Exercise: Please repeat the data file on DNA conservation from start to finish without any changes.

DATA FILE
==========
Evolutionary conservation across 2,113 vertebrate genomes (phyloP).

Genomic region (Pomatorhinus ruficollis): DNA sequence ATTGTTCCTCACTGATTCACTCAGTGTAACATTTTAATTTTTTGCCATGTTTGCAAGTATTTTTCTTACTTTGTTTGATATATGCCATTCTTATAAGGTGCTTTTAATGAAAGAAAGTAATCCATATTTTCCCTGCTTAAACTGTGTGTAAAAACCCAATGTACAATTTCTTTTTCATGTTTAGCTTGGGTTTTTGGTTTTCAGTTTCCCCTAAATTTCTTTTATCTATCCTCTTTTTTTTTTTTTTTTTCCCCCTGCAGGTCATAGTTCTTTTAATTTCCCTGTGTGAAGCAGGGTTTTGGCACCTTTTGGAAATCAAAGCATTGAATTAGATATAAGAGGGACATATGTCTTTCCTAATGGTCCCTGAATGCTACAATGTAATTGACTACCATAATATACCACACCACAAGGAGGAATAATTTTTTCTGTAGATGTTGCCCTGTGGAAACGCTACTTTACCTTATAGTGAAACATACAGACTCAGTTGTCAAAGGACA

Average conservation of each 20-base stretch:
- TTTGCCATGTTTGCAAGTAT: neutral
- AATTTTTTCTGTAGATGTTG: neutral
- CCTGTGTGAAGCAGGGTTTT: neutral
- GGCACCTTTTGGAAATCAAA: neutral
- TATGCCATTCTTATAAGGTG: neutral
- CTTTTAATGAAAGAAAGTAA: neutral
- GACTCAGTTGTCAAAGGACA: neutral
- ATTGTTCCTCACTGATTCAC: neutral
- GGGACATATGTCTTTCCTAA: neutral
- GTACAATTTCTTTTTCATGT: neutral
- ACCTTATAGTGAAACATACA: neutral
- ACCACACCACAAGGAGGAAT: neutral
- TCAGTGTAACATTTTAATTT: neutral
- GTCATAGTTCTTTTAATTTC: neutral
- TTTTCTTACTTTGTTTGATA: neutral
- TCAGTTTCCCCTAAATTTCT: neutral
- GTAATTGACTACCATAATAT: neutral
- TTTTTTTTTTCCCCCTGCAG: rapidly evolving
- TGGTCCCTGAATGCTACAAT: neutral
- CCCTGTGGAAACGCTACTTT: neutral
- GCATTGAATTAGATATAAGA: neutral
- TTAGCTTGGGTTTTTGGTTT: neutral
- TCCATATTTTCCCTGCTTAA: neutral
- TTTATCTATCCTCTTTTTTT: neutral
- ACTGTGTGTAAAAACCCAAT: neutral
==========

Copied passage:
Evolutionary conservation across 2,113 vertebrate genomes (phyloP).

Genomic region (Pomatorhinus ruficollis): DNA sequence ATTGTTCCTCACTGATTCACTCAGTGTAACATTTTAATTTTTTGCCATGTTTGCAAGTATTTTTCTTACTTTGTTTGATATATGCCATTCTTATAAGGTGCTTTTAATGAAAGAAAGTAATCCATATTTTCCCTGCTTAAACTGTGTGTAAAAACCCAATGTACAATTTCTTTTTCATGTTTAGCTTGGGTTTTTGGTTTTCAGTTTCCCCTAAATTTCTTTTATCTATCCTCTTTTTTTTTTTTTTTTTCCCCCTGCAGGTCATAGTTCTTTTAATTTCCCTGTGTGAAGCAGGGTTTTGGCACCTTTTGGAAATCAAAGCATTGAATTAGATATAAGAGGGACATATGTCTTTCCTAATGGTCCCTGAATGCTACAATGTAATTGACTACCATAATATACCACACCACAAGGAGGAATAATTTTTTCTGTAGATGTTGCCCTGTGGAAACGCTACTTTACCTTATAGTGAAACATACAGACTCAGTTGTCAAAGGACA

Average conservation of each 20-base stretch:
- TTTGCCATGTTTGCAAGTAT: neutral
- AATTTTTTCTGTAGATGTTG: neutral
- CCTGTGTGAAGCAGGGTTTT: neutral
- GGCACCTTTTGGAAATCAAA: neutral
- TATGCCATTCTTATAAGGTG: neutral
- CTTTTAATGAAAGAAAGTAA: neutral
- GACTCAGTTGTCAAAGGACA: neutral
- ATTGTTCCTCACTGATTCAC: neutral
- GGGACATATGTCTTTCCTAA: neutral
- GTACAATTTCTTTTTCATGT: neutral
- ACCTTATAGTGAAACATACA: neutral
- ACCACACCACAAGGAGGAAT: neutral
- TCAGTGTAACATTTTAATTT: neutral
- GTCATAGTTCTTTTAATTTC: neutral
- TTTTCTTACTTTGTTTGATA: neutral
- TCAGTTTCCCCTAAATTTCT: neutral
- GTAATTGACTACCATAATAT: neutral
- TTTTTTTTTTCCCCCTGCAG: rapidly evolving
- TGGTCCCTGAATGCTACAAT: neutral
- CCCTGTGGAAACGCTACTTT: neutral
- GCATTGAATTAGATATAAGA: neutral
- TTAGCTTGGGTTTTTGGTTT: neutral
- TCCATATTTTCCCTGCTTAA: neutral
- TTTATCTATCCTCTTTTTTT: neutral
- ACTGTGTGTAAAAACCCAAT: neutral